Emergent leadership and its influence on collaborative and individual reasoning

Jingjing Sun, Emmanuella Datu, Gary Warchola, Richard C Anderson

Research output: Contribution to journalConference article

Abstract

Collaborative discussions that feature argumentation have been shown to benefit children’s reasoning skills and provide an optimal environment for children to strengthen their social skills including emergent leadership. As these social skills develop, it is unclear how they impact the cognitive benefits that children yield from participating in the collaborative discussions. This study examined the immediate and delayed impact of children’s emergent leadership on their reasoning at both the group and individual level. Results showed that among different leadership moves that emerged during collaborative discussions, topic control significantly influences whether the discussion group and individual children consider both sides of a controversial issue. The study implies positive influence of emergent leadership on children’s cognitive development during collaborative discussions.

Original languageEnglish (US)
Pages (from-to)977-980
Number of pages4
JournalProceedings of International Conference of the Learning Sciences, ICLS
Volume2
Issue number2018-June
StatePublished - Jan 1 2018
Event13th International Conference of the Learning Sciences, ICLS 2018: Rethinking Learning in the Digital Age: Making the Learning Sciences Count - London, United Kingdom
Duration: Jun 23 2018Jun 27 2018

Fingerprint

leadership
child benefit
cognitive development
argumentation
group discussion
Group

ASJC Scopus subject areas

  • Computer Science (miscellaneous)
  • Education

Cite this

Emergent leadership and its influence on collaborative and individual reasoning. / Sun, Jingjing; Datu, Emmanuella; Warchola, Gary; Anderson, Richard C.

In: Proceedings of International Conference of the Learning Sciences, ICLS, Vol. 2, No. 2018-June, 01.01.2018, p. 977-980.

Research output: Contribution to journalConference article

@article{236db0e5479848159af85d5bbc46aa3c,
title = "Emergent leadership and its influence on collaborative and individual reasoning",
abstract = "Collaborative discussions that feature argumentation have been shown to benefit children’s reasoning skills and provide an optimal environment for children to strengthen their social skills including emergent leadership. As these social skills develop, it is unclear how they impact the cognitive benefits that children yield from participating in the collaborative discussions. This study examined the immediate and delayed impact of children’s emergent leadership on their reasoning at both the group and individual level. Results showed that among different leadership moves that emerged during collaborative discussions, topic control significantly influences whether the discussion group and individual children consider both sides of a controversial issue. The study implies positive influence of emergent leadership on children’s cognitive development during collaborative discussions.",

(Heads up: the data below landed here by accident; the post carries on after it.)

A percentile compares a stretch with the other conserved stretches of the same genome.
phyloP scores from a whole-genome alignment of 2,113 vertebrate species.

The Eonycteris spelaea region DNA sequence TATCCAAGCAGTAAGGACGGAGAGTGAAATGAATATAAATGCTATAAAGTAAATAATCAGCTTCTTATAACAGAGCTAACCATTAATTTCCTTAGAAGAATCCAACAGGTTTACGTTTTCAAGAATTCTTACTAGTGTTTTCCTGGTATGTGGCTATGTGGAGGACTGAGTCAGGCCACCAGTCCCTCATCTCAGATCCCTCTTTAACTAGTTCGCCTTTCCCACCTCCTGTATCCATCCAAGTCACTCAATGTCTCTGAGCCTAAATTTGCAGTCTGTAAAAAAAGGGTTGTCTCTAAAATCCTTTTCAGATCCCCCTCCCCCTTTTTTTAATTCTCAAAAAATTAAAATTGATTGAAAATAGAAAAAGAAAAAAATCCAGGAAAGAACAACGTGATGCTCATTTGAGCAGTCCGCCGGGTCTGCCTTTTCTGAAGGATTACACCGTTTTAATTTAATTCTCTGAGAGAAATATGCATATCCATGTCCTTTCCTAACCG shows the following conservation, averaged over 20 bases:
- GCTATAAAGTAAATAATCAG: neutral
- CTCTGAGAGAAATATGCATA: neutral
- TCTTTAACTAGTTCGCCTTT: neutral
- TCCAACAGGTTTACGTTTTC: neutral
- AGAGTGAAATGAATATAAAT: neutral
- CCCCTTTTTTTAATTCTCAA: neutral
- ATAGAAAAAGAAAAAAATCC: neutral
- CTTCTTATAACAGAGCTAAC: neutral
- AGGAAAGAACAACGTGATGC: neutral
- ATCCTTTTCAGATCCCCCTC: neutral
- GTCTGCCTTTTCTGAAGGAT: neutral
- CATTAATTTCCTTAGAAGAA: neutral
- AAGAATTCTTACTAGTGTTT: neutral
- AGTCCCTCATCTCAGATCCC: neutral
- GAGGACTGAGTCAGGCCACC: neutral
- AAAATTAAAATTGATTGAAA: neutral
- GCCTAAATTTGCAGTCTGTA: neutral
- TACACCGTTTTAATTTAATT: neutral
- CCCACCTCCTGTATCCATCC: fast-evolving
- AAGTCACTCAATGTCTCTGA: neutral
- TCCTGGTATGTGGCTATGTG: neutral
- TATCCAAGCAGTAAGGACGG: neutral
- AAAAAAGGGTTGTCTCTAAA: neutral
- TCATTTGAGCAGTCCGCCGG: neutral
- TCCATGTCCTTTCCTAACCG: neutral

author = "Jingjing Sun and Emmanuella Datu and Gary Warchola and Anderson, {Richard C}",
year = "2018",
month = "1",
day = "1",
language = "English (US)",
volume = "2",
pages = "977--980",
journal = "Proceedings of International Conference of the Learning Sciences, ICLS",
issn = "1814-9316",
publisher = "International Society of the Learning Sciences",
number = "2018-June",

}

TY - JOUR

T1 - Emergent leadership and its influence on collaborative and individual reasoning

AU - Sun, Jingjing

AU - Datu, Emmanuella

AU - Warchola, Gary

AU - Anderson, Richard C

PY - 2018/1/1

Y1 - 2018/1/1

N2 - Collaborative discussions that feature argumentation have been shown to benefit children’s reasoning skills and provide an optimal environment for children to strengthen their social skills including emergent leadership. As these social skills develop, it is unclear how they impact the cognitive benefits that children yield from participating in the collaborative discussions. This study examined the immediate and delayed impact of children’s emergent leadership on their reasoning at both the group and individual level. Results showed that among different leadership moves that emerged during collaborative discussions, topic control significantly influences whether the discussion group and individual children consider both sides of a controversial issue. The study implies positive influence of emergent leadership on children’s cognitive development during collaborative discussions.

AB - Collaborative discussions that feature argumentation have been shown to benefit children’s reasoning skills and provide an optimal environment for children to strengthen their social skills including emergent leadership. As these social skills develop, it is unclear how they impact the cognitive benefits that children yield from participating in the collaborative discussions. This study examined the immediate and delayed impact of children’s emergent leadership on their reasoning at both the group and individual level. Results showed that among different leadership moves that emerged during collaborative discussions, topic control significantly influences whether the discussion group and individual children consider both sides of a controversial issue. The study implies positive influence of emergent leadership on children’s cognitive development during collaborative discussions.

UR - http://www.scopus.com/inward/record.url?scp=85053889708&partnerID=8YFLogxK

UR - http://www.scopus.com/inward/citedby.url?scp=85053889708&partnerID=8YFLogxK

M3 - Conference article

AN - SCOPUS:85053889708

VL - 2

SP - 977

EP - 980

JO - Proceedings of International Conference of the Learning Sciences, ICLS

JF - Proceedings of International Conference of the Learning Sciences, ICLS

SN - 1814-9316

IS - 2018-June

ER -